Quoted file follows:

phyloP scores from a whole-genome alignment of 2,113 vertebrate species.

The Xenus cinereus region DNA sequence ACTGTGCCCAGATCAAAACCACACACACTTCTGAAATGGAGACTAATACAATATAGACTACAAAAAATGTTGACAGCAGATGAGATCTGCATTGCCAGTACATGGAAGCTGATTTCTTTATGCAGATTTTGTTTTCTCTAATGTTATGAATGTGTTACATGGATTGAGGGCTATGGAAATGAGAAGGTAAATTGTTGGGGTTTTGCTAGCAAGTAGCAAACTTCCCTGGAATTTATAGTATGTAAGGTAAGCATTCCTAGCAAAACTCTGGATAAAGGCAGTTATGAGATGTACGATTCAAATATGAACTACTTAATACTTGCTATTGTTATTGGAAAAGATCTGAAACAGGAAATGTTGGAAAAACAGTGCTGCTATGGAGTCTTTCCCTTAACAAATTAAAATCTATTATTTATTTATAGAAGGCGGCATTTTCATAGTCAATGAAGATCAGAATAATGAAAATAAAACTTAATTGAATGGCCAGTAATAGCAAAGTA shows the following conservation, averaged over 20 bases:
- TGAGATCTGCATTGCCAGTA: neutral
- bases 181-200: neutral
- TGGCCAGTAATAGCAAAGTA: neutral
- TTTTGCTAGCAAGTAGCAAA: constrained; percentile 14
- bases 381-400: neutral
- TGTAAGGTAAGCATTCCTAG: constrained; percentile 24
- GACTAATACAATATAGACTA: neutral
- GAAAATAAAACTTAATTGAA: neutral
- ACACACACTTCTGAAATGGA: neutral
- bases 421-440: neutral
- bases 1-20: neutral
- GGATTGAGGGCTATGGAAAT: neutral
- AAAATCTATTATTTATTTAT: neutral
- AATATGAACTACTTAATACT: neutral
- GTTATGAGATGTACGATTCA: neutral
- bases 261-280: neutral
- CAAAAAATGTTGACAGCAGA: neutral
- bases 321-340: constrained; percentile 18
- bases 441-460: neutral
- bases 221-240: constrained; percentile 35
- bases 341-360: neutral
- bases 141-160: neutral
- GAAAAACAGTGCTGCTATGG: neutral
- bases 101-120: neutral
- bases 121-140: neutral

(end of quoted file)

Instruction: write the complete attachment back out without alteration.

phyloP scores from a whole-genome alignment of 2,113 vertebrate species.

The Xenus cinereus region DNA sequence ACTGTGCCCAGATCAAAACCACACACACTTCTGAAATGGAGACTAATACAATATAGACTACAAAAAATGTTGACAGCAGATGAGATCTGCATTGCCAGTACATGGAAGCTGATTTCTTTATGCAGATTTTGTTTTCTCTAATGTTATGAATGTGTTACATGGATTGAGGGCTATGGAAATGAGAAGGTAAATTGTTGGGGTTTTGCTAGCAAGTAGCAAACTTCCCTGGAATTTATAGTATGTAAGGTAAGCATTCCTAGCAAAACTCTGGATAAAGGCAGTTATGAGATGTACGATTCAAATATGAACTACTTAATACTTGCTATTGTTATTGGAAAAGATCTGAAACAGGAAATGTTGGAAAAACAGTGCTGCTATGGAGTCTTTCCCTTAACAAATTAAAATCTATTATTTATTTATAGAAGGCGGCATTTTCATAGTCAATGAAGATCAGAATAATGAAAATAAAACTTAATTGAATGGCCAGTAATAGCAAAGTA shows the following conservation, averaged over 20 bases:
- TGAGATCTGCATTGCCAGTA: neutral
- bases 181-200: neutral
- TGGCCAGTAATAGCAAAGTA: neutral
- TTTTGCTAGCAAGTAGCAAA: constrained; percentile 14
- bases 381-400: neutral
- TGTAAGGTAAGCATTCCTAG: constrained; percentile 24
- GACTAATACAATATAGACTA: neutral
- GAAAATAAAACTTAATTGAA: neutral
- ACACACACTTCTGAAATGGA: neutral
- bases 421-440: neutral
- bases 1-20: neutral
- GGATTGAGGGCTATGGAAAT: neutral
- AAAATCTATTATTTATTTAT: neutral
- AATATGAACTACTTAATACT: neutral
- GTTATGAGATGTACGATTCA: neutral
- bases 261-280: neutral
- CAAAAAATGTTGACAGCAGA: neutral
- bases 321-340: constrained; percentile 18
- bases 441-460: neutral
- bases 221-240: constrained; percentile 35
- bases 341-360: neutral
- bases 141-160: neutral
- GAAAAACAGTGCTGCTATGG: neutral
- bases 101-120: neutral
- bases 121-140: neutral